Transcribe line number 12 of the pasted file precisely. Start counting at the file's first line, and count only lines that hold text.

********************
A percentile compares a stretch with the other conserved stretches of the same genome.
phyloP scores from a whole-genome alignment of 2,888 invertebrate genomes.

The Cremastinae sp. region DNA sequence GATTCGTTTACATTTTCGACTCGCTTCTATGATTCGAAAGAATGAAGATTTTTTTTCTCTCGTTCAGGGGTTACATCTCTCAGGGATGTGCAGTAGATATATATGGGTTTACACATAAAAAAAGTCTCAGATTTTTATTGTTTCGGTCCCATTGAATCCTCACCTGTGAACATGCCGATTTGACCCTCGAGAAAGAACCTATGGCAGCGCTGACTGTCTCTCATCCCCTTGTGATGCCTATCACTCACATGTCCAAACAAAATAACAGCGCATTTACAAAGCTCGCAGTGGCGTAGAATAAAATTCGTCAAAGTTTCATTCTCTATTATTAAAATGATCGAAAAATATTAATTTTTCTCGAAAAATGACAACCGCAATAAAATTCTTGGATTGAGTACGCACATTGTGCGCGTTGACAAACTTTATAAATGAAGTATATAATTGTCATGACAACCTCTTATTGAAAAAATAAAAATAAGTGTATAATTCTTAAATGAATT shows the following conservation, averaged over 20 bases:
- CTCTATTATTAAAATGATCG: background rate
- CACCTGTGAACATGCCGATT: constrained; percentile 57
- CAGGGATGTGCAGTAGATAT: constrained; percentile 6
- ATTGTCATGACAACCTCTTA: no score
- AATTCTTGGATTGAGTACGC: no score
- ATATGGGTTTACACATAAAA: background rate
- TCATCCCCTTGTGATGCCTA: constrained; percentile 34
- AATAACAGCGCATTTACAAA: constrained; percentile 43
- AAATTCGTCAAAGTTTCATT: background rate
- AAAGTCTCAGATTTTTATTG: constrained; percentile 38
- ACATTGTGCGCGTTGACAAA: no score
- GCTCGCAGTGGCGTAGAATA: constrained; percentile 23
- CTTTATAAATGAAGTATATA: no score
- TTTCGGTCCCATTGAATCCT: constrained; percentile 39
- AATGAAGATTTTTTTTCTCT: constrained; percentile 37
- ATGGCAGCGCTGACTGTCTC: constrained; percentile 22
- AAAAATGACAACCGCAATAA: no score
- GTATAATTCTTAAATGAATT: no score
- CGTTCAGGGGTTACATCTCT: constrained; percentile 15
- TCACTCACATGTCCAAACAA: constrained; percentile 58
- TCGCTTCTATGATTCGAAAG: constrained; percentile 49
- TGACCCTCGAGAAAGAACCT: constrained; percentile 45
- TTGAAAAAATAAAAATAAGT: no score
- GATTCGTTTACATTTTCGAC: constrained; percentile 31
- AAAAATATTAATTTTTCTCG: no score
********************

- AAATTCGTCAAAGTTTCATT: background rate